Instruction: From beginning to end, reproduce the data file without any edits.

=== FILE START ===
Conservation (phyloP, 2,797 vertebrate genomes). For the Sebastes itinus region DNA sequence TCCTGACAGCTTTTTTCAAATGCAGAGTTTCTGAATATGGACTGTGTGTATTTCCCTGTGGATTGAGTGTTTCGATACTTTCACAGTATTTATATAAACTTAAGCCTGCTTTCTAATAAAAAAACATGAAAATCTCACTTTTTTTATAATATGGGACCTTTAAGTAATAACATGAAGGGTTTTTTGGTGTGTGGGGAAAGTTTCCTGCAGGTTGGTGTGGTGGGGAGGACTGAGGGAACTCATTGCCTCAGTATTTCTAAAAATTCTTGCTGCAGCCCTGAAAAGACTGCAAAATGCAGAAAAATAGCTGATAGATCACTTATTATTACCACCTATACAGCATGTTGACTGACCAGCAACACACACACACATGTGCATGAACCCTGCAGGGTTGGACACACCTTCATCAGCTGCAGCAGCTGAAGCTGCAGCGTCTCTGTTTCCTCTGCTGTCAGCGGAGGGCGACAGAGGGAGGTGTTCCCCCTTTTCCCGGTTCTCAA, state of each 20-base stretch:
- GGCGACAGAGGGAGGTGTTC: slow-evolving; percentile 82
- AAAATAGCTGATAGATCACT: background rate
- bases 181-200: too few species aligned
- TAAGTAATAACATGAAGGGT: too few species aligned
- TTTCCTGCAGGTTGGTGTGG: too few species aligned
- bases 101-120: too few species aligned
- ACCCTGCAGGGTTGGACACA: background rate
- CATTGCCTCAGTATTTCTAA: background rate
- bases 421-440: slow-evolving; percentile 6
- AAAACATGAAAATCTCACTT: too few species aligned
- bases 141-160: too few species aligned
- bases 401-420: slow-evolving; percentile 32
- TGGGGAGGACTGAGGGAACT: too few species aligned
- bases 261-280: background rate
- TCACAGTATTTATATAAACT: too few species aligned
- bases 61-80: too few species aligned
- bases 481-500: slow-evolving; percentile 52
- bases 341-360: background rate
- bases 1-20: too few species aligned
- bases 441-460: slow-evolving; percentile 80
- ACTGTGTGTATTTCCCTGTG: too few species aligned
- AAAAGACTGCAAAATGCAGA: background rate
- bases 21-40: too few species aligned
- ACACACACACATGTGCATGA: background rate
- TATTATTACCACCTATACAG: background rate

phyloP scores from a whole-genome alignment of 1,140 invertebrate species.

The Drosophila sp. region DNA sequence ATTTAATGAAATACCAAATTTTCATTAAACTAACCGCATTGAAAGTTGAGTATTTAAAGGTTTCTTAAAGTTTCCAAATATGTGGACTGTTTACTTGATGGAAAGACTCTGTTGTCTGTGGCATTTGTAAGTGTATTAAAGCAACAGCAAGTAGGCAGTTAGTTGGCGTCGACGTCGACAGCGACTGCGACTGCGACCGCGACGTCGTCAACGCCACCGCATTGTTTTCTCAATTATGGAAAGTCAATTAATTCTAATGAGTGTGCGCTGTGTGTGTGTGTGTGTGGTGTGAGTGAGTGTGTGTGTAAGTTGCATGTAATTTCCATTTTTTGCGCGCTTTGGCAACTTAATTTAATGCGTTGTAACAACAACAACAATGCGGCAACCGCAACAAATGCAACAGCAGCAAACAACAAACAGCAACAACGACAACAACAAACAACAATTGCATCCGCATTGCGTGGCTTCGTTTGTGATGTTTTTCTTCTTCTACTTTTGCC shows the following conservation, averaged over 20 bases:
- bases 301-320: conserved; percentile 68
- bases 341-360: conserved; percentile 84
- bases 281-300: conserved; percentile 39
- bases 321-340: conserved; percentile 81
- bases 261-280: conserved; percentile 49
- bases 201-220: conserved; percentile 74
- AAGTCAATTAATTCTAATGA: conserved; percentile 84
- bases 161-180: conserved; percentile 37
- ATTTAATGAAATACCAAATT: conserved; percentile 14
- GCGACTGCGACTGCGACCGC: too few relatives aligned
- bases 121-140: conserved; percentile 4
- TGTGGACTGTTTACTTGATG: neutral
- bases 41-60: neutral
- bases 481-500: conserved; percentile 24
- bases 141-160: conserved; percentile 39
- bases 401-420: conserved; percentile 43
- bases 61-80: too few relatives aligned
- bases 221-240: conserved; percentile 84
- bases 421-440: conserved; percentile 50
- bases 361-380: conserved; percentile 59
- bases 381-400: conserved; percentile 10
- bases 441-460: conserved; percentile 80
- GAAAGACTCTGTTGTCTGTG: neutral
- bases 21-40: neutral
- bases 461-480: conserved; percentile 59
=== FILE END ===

Conservation (phyloP, 2,797 vertebrate genomes). For the Sebastes itinus region DNA sequence TCCTGACAGCTTTTTTCAAATGCAGAGTTTCTGAATATGGACTGTGTGTATTTCCCTGTGGATTGAGTGTTTCGATACTTTCACAGTATTTATATAAACTTAAGCCTGCTTTCTAATAAAAAAACATGAAAATCTCACTTTTTTTATAATATGGGACCTTTAAGTAATAACATGAAGGGTTTTTTGGTGTGTGGGGAAAGTTTCCTGCAGGTTGGTGTGGTGGGGAGGACTGAGGGAACTCATTGCCTCAGTATTTCTAAAAATTCTTGCTGCAGCCCTGAAAAGACTGCAAAATGCAGAAAAATAGCTGATAGATCACTTATTATTACCACCTATACAGCATGTTGACTGACCAGCAACACACACACACATGTGCATGAACCCTGCAGGGTTGGACACACCTTCATCAGCTGCAGCAGCTGAAGCTGCAGCGTCTCTGTTTCCTCTGCTGTCAGCGGAGGGCGACAGAGGGAGGTGTTCCCCCTTTTCCCGGTTCTCAA, state of each 20-base stretch:
- GGCGACAGAGGGAGGTGTTC: slow-evolving; percentile 82
- AAAATAGCTGATAGATCACT: background rate
- bases 181-200: too few species aligned
- TAAGTAATAACATGAAGGGT: too few species aligned
- TTTCCTGCAGGTTGGTGTGG: too few species aligned
- bases 101-120: too few species aligned
- ACCCTGCAGGGTTGGACACA: background rate
- CATTGCCTCAGTATTTCTAA: background rate
- bases 421-440: slow-evolving; percentile 6
- AAAACATGAAAATCTCACTT: too few species aligned
- bases 141-160: too few species aligned
- bases 401-420: slow-evolving; percentile 32
- TGGGGAGGACTGAGGGAACT: too few species aligned
- bases 261-280: background rate
- TCACAGTATTTATATAAACT: too few species aligned
- bases 61-80: too few species aligned
- bases 481-500: slow-evolving; percentile 52
- bases 341-360: background rate
- bases 1-20: too few species aligned
- bases 441-460: slow-evolving; percentile 80
- ACTGTGTGTATTTCCCTGTG: too few species aligned
- AAAAGACTGCAAAATGCAGA: background rate
- bases 21-40: too few species aligned
- ACACACACACATGTGCATGA: background rate
- TATTATTACCACCTATACAG: background rate

phyloP scores from a whole-genome alignment of 1,140 invertebrate species.

The Drosophila sp. region DNA sequence ATTTAATGAAATACCAAATTTTCATTAAACTAACCGCATTGAAAGTTGAGTATTTAAAGGTTTCTTAAAGTTTCCAAATATGTGGACTGTTTACTTGATGGAAAGACTCTGTTGTCTGTGGCATTTGTAAGTGTATTAAAGCAACAGCAAGTAGGCAGTTAGTTGGCGTCGACGTCGACAGCGACTGCGACTGCGACCGCGACGTCGTCAACGCCACCGCATTGTTTTCTCAATTATGGAAAGTCAATTAATTCTAATGAGTGTGCGCTGTGTGTGTGTGTGTGTGGTGTGAGTGAGTGTGTGTGTAAGTTGCATGTAATTTCCATTTTTTGCGCGCTTTGGCAACTTAATTTAATGCGTTGTAACAACAACAACAATGCGGCAACCGCAACAAATGCAACAGCAGCAAACAACAAACAGCAACAACGACAACAACAAACAACAATTGCATCCGCATTGCGTGGCTTCGTTTGTGATGTTTTTCTTCTTCTACTTTTGCC shows the following conservation, averaged over 20 bases:
- bases 301-320: conserved; percentile 68
- bases 341-360: conserved; percentile 84
- bases 281-300: conserved; percentile 39
- bases 321-340: conserved; percentile 81
- bases 261-280: conserved; percentile 49
- bases 201-220: conserved; percentile 74
- AAGTCAATTAATTCTAATGA: conserved; percentile 84
- bases 161-180: conserved; percentile 37
- ATTTAATGAAATACCAAATT: conserved; percentile 14
- GCGACTGCGACTGCGACCGC: too few relatives aligned
- bases 121-140: conserved; percentile 4
- TGTGGACTGTTTACTTGATG: neutral
- bases 41-60: neutral
- bases 481-500: conserved; percentile 24
- bases 141-160: conserved; percentile 39
- bases 401-420: conserved; percentile 43
- bases 61-80: too few relatives aligned
- bases 221-240: conserved; percentile 84
- bases 421-440: conserved; percentile 50
- bases 361-380: conserved; percentile 59
- bases 381-400: conserved; percentile 10
- bases 441-460: conserved; percentile 80
- GAAAGACTCTGTTGTCTGTG: neutral
- bases 21-40: neutral
- bases 461-480: conserved; percentile 59